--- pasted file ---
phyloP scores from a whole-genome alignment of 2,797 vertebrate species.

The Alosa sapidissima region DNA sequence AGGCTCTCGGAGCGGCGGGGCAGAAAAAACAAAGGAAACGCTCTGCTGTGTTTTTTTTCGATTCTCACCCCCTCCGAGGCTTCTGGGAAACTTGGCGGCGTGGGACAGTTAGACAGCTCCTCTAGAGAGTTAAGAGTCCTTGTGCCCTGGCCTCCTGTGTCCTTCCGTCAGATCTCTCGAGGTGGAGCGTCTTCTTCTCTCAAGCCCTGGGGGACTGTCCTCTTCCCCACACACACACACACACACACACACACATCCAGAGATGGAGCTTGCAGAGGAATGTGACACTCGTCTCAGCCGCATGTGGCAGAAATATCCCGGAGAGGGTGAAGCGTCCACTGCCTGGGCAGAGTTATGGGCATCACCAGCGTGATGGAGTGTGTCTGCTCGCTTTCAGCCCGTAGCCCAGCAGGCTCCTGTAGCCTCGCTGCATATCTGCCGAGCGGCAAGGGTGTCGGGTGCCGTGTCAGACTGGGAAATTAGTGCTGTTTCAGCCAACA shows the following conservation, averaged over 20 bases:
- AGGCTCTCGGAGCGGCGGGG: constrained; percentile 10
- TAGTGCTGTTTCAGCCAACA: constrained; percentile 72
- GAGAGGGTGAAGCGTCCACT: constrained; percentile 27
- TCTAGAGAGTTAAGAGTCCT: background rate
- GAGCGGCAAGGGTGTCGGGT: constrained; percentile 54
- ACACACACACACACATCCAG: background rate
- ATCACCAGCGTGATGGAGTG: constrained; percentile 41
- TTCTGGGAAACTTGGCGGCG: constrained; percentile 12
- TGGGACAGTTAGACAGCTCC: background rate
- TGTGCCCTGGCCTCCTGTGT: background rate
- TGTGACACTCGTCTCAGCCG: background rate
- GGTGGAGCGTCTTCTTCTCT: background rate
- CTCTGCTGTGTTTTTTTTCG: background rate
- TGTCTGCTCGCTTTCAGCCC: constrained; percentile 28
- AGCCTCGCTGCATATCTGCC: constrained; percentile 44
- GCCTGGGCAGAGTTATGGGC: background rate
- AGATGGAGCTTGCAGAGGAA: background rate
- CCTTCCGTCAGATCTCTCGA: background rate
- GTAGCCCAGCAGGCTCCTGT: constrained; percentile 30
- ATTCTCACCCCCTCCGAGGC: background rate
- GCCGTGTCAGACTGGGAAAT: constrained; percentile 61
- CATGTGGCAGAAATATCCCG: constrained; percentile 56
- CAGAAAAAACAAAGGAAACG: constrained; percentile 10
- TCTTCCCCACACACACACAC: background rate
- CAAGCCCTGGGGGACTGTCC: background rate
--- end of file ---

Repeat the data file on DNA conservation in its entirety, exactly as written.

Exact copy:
phyloP scores from a whole-genome alignment of 2,797 vertebrate species.

The Alosa sapidissima region DNA sequence AGGCTCTCGGAGCGGCGGGGCAGAAAAAACAAAGGAAACGCTCTGCTGTGTTTTTTTTCGATTCTCACCCCCTCCGAGGCTTCTGGGAAACTTGGCGGCGTGGGACAGTTAGACAGCTCCTCTAGAGAGTTAAGAGTCCTTGTGCCCTGGCCTCCTGTGTCCTTCCGTCAGATCTCTCGAGGTGGAGCGTCTTCTTCTCTCAAGCCCTGGGGGACTGTCCTCTTCCCCACACACACACACACACACACACACACATCCAGAGATGGAGCTTGCAGAGGAATGTGACACTCGTCTCAGCCGCATGTGGCAGAAATATCCCGGAGAGGGTGAAGCGTCCACTGCCTGGGCAGAGTTATGGGCATCACCAGCGTGATGGAGTGTGTCTGCTCGCTTTCAGCCCGTAGCCCAGCAGGCTCCTGTAGCCTCGCTGCATATCTGCCGAGCGGCAAGGGTGTCGGGTGCCGTGTCAGACTGGGAAATTAGTGCTGTTTCAGCCAACA shows the following conservation, averaged over 20 bases:
- AGGCTCTCGGAGCGGCGGGG: constrained; percentile 10
- TAGTGCTGTTTCAGCCAACA: constrained; percentile 72
- GAGAGGGTGAAGCGTCCACT: constrained; percentile 27
- TCTAGAGAGTTAAGAGTCCT: background rate
- GAGCGGCAAGGGTGTCGGGT: constrained; percentile 54
- ACACACACACACACATCCAG: background rate
- ATCACCAGCGTGATGGAGTG: constrained; percentile 41
- TTCTGGGAAACTTGGCGGCG: constrained; percentile 12
- TGGGACAGTTAGACAGCTCC: background rate
- TGTGCCCTGGCCTCCTGTGT: background rate
- TGTGACACTCGTCTCAGCCG: background rate
- GGTGGAGCGTCTTCTTCTCT: background rate
- CTCTGCTGTGTTTTTTTTCG: background rate
- TGTCTGCTCGCTTTCAGCCC: constrained; percentile 28
- AGCCTCGCTGCATATCTGCC: constrained; percentile 44
- GCCTGGGCAGAGTTATGGGC: background rate
- AGATGGAGCTTGCAGAGGAA: background rate
- CCTTCCGTCAGATCTCTCGA: background rate
- GTAGCCCAGCAGGCTCCTGT: constrained; percentile 30
- ATTCTCACCCCCTCCGAGGC: background rate
- GCCGTGTCAGACTGGGAAAT: constrained; percentile 61
- CATGTGGCAGAAATATCCCG: constrained; percentile 56
- CAGAAAAAACAAAGGAAACG: constrained; percentile 10
- TCTTCCCCACACACACACAC: background rate
- CAAGCCCTGGGGGACTGTCC: background rate